Plan for more flexible Commonwealth Games to make event cost-effective, attract more hosts

Athletics and swimming are set to be the only compulsory sports at future Commonwealth Games under a proposed “strategic roadmap” to give hosts more flexibility, increase the event’s appeal and drive down costs.

Next year’s Games, scheduled to be held in Birmingham from July 28 to August 8, will feature 19 sports but the Commonwealth Games Federation (CGF) has recommended that “approximately 15 sports” feature at future Games from the 2026 event onwards.

The CGF is still searching for a host city for the 2026 Games despite an announcement initially being planned for 2019.

Birmingham was awarded the hosting rights to next year’s Commonwealth Games after Durban was stripped of its position due to financial problems and missed deadlines

Under the new roadmap, athletics and swimming would be afforded protected status due to their historical place in the program of events, their popularity, para-sport inclusion and gender balance, the CGF said.

“As part of an ongoing consultation with International Federations, there are ambitions for a revised [program] to provide hosts with more flexibility to choose from a wider list of core sports,” a statement read.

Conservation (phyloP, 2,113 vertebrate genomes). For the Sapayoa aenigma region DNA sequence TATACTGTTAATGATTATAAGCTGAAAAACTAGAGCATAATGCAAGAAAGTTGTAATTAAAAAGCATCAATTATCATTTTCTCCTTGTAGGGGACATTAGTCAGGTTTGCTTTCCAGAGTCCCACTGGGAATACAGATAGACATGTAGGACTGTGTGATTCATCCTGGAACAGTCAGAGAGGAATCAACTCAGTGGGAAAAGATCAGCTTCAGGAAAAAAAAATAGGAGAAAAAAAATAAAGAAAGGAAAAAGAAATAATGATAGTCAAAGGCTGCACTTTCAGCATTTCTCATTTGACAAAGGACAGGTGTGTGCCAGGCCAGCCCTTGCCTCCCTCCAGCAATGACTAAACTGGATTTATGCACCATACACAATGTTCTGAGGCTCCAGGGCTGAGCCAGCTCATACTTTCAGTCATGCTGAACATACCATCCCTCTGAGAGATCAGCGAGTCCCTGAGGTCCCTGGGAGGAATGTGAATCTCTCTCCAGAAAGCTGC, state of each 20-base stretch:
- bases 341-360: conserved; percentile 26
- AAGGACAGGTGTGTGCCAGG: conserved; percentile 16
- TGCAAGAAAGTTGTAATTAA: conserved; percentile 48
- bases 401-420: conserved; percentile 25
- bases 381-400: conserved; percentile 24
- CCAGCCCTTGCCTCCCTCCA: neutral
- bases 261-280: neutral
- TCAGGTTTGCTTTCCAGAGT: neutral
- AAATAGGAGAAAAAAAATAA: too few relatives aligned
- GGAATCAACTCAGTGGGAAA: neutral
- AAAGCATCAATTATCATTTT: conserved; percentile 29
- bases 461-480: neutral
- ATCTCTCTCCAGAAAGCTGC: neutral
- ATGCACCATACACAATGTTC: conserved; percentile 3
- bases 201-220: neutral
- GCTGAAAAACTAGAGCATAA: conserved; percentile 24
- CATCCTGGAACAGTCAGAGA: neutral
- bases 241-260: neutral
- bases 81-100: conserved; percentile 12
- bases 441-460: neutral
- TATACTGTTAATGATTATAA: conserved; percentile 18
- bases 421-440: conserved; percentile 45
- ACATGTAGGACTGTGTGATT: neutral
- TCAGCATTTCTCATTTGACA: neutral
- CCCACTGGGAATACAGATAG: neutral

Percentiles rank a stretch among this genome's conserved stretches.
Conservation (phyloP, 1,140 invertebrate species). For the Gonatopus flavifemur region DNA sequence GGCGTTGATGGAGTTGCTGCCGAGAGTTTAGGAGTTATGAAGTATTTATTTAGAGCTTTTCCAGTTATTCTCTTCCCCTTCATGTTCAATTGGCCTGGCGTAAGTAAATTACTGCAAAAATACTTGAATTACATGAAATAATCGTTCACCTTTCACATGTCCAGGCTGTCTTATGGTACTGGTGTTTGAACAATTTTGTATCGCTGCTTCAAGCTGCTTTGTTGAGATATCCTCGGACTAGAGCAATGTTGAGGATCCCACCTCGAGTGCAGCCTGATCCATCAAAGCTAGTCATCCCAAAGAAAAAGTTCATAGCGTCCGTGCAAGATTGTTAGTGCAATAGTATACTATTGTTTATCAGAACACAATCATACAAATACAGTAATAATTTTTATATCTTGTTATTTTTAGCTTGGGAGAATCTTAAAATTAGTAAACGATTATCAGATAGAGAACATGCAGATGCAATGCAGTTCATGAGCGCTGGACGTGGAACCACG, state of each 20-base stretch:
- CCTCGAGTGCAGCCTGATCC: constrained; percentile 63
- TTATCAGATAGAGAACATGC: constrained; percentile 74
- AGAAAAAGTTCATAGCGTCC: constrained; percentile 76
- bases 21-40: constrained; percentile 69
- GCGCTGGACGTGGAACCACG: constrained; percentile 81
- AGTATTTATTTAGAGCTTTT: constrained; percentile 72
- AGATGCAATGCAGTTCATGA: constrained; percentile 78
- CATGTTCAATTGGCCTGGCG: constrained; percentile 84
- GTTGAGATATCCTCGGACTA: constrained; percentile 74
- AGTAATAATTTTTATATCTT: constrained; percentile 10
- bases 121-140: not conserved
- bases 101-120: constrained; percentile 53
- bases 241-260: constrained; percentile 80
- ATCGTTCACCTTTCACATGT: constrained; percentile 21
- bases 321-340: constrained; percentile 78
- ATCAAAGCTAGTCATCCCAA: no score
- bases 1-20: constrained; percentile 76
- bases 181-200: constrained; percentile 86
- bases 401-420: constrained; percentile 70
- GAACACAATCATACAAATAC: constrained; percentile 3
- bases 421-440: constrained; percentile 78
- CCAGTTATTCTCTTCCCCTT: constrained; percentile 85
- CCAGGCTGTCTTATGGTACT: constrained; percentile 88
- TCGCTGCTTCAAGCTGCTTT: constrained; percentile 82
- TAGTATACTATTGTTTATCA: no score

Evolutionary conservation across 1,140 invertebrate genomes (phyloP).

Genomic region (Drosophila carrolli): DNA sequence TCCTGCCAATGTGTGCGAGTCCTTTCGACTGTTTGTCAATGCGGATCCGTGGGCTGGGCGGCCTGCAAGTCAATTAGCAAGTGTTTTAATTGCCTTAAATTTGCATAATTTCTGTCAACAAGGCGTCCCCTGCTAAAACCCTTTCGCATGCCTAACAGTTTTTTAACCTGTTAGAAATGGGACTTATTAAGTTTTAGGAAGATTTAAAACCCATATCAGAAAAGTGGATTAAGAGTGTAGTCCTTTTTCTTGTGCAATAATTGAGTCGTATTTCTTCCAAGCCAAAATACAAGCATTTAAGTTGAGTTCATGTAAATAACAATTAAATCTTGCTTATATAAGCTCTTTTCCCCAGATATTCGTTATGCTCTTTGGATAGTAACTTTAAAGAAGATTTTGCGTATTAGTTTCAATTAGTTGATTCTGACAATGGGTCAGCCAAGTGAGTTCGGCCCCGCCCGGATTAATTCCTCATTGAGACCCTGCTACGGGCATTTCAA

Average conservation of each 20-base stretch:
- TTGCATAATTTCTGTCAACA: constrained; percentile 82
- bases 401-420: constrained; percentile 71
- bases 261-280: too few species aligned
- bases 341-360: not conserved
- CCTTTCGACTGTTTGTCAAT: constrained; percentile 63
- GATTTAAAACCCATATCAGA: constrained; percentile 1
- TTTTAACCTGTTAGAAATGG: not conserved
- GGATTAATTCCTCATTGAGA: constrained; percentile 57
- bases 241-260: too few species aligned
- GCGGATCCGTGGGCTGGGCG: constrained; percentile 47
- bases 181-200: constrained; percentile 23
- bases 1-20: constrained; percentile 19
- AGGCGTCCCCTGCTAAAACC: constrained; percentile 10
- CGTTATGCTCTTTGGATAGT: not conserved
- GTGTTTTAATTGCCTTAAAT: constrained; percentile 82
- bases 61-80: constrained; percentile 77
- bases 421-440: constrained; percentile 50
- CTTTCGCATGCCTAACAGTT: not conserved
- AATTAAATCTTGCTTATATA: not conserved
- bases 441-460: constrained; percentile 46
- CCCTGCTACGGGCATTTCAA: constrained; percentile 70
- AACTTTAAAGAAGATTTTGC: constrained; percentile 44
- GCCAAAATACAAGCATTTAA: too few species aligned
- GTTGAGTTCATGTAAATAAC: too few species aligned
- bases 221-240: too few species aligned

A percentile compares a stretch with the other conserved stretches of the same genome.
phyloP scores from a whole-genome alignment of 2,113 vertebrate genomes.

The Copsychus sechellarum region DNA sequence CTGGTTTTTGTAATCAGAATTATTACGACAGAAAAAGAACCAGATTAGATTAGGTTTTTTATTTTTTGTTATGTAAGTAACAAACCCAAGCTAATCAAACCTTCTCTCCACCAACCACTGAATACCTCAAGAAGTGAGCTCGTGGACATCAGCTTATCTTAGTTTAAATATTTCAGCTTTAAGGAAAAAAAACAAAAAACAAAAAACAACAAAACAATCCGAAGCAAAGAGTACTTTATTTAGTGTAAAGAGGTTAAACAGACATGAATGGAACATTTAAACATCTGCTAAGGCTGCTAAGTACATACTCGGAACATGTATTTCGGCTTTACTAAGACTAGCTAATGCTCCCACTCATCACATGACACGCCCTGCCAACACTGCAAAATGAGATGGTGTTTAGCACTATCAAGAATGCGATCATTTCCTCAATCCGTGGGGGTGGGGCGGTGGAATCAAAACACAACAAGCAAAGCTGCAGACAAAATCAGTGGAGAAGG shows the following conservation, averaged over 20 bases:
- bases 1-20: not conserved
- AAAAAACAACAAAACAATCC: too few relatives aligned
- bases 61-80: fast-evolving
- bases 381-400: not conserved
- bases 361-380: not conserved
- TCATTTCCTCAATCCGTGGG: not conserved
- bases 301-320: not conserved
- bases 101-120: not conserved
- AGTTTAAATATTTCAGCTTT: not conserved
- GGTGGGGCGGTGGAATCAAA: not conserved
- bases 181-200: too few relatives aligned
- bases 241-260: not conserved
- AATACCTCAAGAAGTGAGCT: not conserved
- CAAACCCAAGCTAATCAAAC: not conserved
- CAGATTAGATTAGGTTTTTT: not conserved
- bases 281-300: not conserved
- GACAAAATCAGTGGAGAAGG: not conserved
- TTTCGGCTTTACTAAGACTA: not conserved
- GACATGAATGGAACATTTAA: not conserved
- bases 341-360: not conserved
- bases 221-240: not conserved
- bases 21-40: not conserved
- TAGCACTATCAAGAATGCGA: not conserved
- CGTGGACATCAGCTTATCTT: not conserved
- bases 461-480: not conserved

“This will now include disciplines that have previously been listed as optional sports such as T20 cricket, beach volleyball and 3×3 basketball.

Aside from athletics and swimming, the sports on the program for Birmingham are: badminton, diving, basketball 3×3, beach volleyball, boxing, cricket T20, cycling (mountain bike, road and track), artistic and rhythmic gymnastics, hockey, judo, lawn bowls, netball, rugby sevens, squash, table tennis, triathlon, weightlifting and wrestling.

Athletics, swimming, track cycling, lawn bowls, powerlifting, table tennis and triathlon and wheelchair basketball will be the para-sports on the program.

The CGF added there would be no requirement for future hosts to have an athletes’ village, instead encouraging alternative solutions to reduce costs.

“Our Games need to adapt, evolve and modernise to ensure we continue to maintain our relevance and prestige across the Commonwealth,” CGF president Louise Martin said.

“Our next step is to work closely with our International Federation partners to ensure they can contribute to the vision and direction of the Roadmap in order to underpin the future of the Games.”


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